Gamification takes the essence of games — attributes such as fun, play, transparency, design and competition — and applies these to a range of real-world processes inside an organization, including learning & development.

Gamification may be a new term to you but no doubt you have seen it or even experienced it.  In short, gamification is the use of incentives to stimulate desired behavior.  In this example, a technology company uses a point system to encourage their employees to exercise.  Khan Academy uses badges to reward learning.  The more you read on Google News the higher level badge you earn.

But does it work?  According to this post, Deloitte Consulting applied gamification principles to its Deloitte Leadership Academy and saw participation increase by 37%.

What can you do to incorporate gamification into your training program?  This post identifies five principles.

  1. Challenge
  2. Recognition
  3. Tracking
  4. Competition
  5. Cooperation

Each of these has to be tied to an incentive, such as points or badges, that reward and recognize desired behavior and motivate continued participation.

Searching for gamification will yield more information than you can possibly process. Below are some links to get you started.

How to Use Gamification for Better Business Results
The Principles of Gamification






Steve Young is passionate.  He also knows what it takes to win.  He knows how to motivate.  Watch the video below to hear him speak about rising to a challenge.


According to research cited by Daniel Pink greater monetary rewards actually have a negative impact on performance.    In his book Drive, he cites three factors that do motivate people in today’s knowledge-based workplace: autonomy, mastery, and purpose.  But there is a prerequisite, paying people enough that money does not factor into their day-to-day thinking.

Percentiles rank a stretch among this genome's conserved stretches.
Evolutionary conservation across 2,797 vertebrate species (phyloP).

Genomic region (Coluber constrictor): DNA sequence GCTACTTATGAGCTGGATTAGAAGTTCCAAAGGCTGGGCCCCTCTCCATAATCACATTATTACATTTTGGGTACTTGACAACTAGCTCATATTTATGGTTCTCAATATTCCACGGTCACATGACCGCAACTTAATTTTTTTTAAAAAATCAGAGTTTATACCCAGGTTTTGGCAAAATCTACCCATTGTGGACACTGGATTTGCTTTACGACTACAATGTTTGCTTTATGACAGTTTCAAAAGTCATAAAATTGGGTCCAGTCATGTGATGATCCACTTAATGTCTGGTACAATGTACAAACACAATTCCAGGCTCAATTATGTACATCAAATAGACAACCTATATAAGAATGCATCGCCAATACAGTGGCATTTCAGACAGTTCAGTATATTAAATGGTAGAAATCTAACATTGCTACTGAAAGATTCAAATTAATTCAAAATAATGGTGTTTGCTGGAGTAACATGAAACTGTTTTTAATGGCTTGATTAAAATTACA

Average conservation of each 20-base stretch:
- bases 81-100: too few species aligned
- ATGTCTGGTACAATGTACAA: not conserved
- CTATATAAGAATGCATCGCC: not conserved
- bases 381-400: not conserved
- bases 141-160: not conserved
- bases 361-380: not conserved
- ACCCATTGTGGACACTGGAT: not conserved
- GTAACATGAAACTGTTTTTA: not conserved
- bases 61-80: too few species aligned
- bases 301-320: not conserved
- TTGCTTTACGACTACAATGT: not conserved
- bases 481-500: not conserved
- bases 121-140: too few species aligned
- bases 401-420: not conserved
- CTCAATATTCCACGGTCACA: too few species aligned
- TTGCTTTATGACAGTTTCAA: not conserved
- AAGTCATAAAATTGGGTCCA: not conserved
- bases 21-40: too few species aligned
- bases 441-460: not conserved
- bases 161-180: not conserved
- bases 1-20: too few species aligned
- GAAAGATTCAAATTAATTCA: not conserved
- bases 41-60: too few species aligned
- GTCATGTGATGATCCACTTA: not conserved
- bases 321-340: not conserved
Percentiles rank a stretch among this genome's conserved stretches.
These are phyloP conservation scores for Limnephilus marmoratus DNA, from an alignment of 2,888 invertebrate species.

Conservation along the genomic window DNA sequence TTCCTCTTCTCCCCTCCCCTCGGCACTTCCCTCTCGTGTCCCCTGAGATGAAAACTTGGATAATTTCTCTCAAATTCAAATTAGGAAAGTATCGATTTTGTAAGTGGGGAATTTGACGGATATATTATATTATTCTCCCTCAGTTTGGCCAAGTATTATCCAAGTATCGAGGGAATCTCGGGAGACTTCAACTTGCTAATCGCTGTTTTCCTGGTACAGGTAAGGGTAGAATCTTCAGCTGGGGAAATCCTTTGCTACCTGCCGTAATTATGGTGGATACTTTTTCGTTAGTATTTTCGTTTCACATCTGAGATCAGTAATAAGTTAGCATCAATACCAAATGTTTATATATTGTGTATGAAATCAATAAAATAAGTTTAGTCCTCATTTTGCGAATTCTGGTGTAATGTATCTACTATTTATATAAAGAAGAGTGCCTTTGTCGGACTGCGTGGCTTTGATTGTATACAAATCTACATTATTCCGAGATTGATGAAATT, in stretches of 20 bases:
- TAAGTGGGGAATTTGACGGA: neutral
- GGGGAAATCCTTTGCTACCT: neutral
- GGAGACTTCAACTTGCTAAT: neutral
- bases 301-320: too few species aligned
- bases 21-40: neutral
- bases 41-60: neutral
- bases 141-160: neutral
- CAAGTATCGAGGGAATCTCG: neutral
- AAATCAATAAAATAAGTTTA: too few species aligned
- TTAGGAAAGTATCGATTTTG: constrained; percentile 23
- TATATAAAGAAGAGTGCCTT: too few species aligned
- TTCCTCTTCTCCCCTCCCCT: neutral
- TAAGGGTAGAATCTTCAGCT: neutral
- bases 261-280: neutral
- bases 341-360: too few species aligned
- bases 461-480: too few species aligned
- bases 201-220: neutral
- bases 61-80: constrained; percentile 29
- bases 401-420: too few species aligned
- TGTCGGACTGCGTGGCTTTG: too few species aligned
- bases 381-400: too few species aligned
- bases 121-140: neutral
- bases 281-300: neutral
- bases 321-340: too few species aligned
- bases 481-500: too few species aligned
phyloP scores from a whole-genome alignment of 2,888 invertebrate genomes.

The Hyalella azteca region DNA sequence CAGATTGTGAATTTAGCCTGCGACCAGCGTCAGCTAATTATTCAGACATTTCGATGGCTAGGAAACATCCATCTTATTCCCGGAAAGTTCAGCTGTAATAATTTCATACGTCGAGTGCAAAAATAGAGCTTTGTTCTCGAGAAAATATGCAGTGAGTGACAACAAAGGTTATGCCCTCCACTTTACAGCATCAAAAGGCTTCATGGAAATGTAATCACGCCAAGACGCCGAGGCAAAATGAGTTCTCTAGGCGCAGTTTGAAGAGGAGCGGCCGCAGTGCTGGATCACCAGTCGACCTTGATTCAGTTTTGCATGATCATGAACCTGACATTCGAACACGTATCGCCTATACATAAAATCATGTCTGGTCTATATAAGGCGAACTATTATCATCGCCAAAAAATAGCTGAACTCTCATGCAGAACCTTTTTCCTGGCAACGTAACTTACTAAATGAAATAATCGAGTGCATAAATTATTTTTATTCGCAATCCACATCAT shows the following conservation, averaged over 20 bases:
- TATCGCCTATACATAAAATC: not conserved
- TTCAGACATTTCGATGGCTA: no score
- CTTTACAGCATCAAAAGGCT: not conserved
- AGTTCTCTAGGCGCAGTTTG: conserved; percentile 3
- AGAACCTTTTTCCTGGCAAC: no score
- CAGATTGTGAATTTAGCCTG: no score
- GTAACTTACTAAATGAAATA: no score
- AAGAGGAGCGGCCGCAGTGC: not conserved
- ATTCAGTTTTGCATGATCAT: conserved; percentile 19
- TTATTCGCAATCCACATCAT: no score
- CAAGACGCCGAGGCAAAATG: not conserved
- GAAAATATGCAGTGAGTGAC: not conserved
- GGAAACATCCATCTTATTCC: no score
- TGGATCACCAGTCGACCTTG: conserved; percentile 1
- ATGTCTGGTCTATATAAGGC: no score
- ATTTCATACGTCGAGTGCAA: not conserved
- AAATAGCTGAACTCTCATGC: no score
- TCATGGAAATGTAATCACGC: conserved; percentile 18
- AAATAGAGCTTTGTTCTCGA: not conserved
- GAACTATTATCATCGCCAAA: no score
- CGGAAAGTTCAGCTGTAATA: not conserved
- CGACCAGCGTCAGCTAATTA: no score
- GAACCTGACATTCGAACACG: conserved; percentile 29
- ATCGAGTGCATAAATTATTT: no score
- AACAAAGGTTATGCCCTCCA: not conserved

In the 10 minute video below he explains how he came to this conclusion.

Autonomy: the desire to be self-directed.  According to Daniel Pink autonomy leads to engagement.  But what is engagement?  To paraphrase a familiar response, I can’t define it but I know it when I see it.  In the example from the video, Mr. Pink points to a company that has benefited from giving employees complete autonomy for one day each quarter.  In his words, “getting out of the way.”  Once a quarter works in the example but autonomy looks different depending on the context.  To me, one day every three months is not really autonomy.

Mastery: outstanding skill; expertise.  If there isn’t a monetary reward, what motivates a person to master something?  Passion.  People excel at what they love.  How do you know what your passions are?  One way to find out is to take the Strong Interest Inventory.  This tool provides valid and reliable insights into a person’s interests and how they can satisfy them.  Alignment between a person’s passion and their work is powerful.  When there is alignment between these two factors a person pursues challenges and opportunities to improve.  Who wouldn’t want that kind of person working for them?

Purpose: the reason for which something is done.  In the video, Mr. Pink notes that “when the profit motive gets unmoored from the purpose motive bad things happen.”  Their are plenty of examples of bad corporate behavior but I think there is a bigger point to be made.  People are drawn to a purpose they believe in.  Starbucks emphasizes global responsibility.  Apple focuses on innovation.  At Disneyland “imagination is the destination.”

What happens if your organization addresses some but not all of these factors?  For example, providing autonomy without mastery.  That could be disastrous.  Mastery without purpose leads to burnout.  Autonomy without purpose lacks focus.